Over the past few years, BJJ Heroes has dedicated much of its space to finding the trends of modern-day jiu-jitsu, by publishing and analyzing the data from many of our top sports tournaments. For obvious reasons, the ADCC has been one of our most addressed events with our coverage of the promotion’s World Championships leading to overall data assessments such as the “After Math” reports (click here for last year’s analysis), as well as more in-depth articles on the Importance Of Wrestling In The ADCC, the Importance Of Heel Hooks In The ADCC, Team vs Team articles, to name a few.
One subject that remained an open question over the past few years was the female division’s dynamics. Although our latest analytics coverage did include the female division, an overall, stand-alone, data compilation was yet to be done due to the smaller data pool available at these shows, which feature solely 16 female matches (at the World Championship stage) as opposed to the 96 found in the male division.
Having meticulously followed the past 4 events of the ADCC World Championships, we have 62 female matches thoroughly dissected and have enough data to release the findings below.
IN GUARD WE TRUST
One of the most curious facets of female jiu-jitsu, and one that certainly sets it apart from the conventional approach observed in men, is the guard. While past data has consistently shown us that the guard is a borderline afterthought under the ADCC ruleset, female jiu-jitsu athletes have completely twisted that dogma around. As per our first graph, sweeping is the most utilized form of advancing position in a match among women:
Top 3 Most Utilized Scoring Positions In The Female ADCC Division (2015-2022):
Another idiosyncratic approach to the guard game in the women’s grappling division are the sweeping techniques applied. Away from the dominance of the wrestle-up approach so commonly used in previous assessments of the guard here the data shows a more traditional approach to guard playing, with the butterfly hook sweep at the helm of these scoring positions.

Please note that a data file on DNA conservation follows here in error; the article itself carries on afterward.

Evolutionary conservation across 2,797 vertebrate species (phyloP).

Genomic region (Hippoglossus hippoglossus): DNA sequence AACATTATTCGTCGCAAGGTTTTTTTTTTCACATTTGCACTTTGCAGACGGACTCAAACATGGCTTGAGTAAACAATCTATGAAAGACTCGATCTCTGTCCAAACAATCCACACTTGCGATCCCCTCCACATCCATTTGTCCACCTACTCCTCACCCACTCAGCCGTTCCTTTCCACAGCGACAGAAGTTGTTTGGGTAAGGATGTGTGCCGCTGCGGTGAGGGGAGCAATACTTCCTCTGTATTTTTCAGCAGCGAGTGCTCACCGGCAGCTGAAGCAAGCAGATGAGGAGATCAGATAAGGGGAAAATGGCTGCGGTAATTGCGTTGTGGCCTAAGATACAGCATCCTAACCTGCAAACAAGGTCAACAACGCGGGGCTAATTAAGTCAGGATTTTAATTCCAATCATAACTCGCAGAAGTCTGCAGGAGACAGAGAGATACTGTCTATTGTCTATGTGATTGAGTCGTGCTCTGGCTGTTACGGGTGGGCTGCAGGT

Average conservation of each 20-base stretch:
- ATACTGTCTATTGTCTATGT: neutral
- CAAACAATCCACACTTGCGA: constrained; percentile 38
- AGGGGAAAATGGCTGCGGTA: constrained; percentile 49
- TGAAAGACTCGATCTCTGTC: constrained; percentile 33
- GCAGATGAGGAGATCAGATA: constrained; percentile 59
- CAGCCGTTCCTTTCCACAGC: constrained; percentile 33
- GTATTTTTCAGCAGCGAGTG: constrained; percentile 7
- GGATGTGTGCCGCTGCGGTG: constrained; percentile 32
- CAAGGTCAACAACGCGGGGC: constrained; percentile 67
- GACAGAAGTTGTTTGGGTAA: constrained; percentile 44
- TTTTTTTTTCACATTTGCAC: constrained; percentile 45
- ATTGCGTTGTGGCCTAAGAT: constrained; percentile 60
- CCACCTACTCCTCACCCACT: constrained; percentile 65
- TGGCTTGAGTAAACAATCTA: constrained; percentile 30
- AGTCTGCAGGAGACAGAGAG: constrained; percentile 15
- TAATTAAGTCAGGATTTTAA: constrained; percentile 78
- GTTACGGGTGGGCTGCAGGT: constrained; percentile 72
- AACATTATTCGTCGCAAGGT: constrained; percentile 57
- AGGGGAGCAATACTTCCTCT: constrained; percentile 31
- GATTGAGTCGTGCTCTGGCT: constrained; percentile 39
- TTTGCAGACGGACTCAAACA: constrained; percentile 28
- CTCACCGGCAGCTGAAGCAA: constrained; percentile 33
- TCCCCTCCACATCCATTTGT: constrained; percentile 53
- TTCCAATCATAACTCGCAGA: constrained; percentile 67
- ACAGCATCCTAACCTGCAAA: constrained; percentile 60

Top 3 Most Utilized Sweeps In The Female ADCC Division (2015-2022):
Also worthy of note is the use of the De La Riva Guard, which led to 1 Berimbolo entry to sweep and 3 very classical overhead sweeps. movements that had not been recorded previously.
Continuing on our deep dive into the guard, we can also see how the guard retains its value when taking the back. In previous analyses we had reported on how only 17% of back takes in the male division had come from guard attacks, but the degree of technical guard work performed by female athletes shows much-improved numbers on this front.
There is no real explanation as to why the guard is more prevalent in this division aside from the fact that so many guard specialists were a fundamental part of the ADCC roster over the past 4 editions of the show. Athletes like Mackenzie Dern, Beatriz Mesquita, Tammi Musumeci, Ana Laura Cordeiro, Michelle Nicolini, to name a few.
This peculiar aspect of the female division may be fading away, however, when looking at each year’s data, individually. Despite big numbers of sweeps and back takes from the guard, as well as low numbers of takedowns in the past, the new breed of women is changing these stats in a fairly big way. This past edition of the world championship (ADCC 2022) saw a record-high number of takedowns (8), a record number of back-takes from takedown attempts – shattering previous records (4), and zero (0) back takes from the guard (also a record, but from a bottom of the line perspective).
LEG LOCKS DON’T WORK
On the submission front, things remain interesting for this report. Although we wouldn’t want to fall on the repetitiveness of making comparisons between the two genders, some statistical differences jump at us like a sore thumb.
On average, the female division provided more submissions than those observed in the males by 7 percentage points, with a 37% submission rate across the 4 tournaments versus the 30% found in the male category. Although this is an element worthy of note, this is not the most interesting detail.
Most Utilized Submissions In The Female ADCC Division (2015-2022):
As you can see, the lack of lower limb submissions may be quite surprising to a few of you who have been following our reports over the years. Although lower limb submissions have historically scored below the 30% of the overall submission rate, the female division shows less than half those numbers at 13%.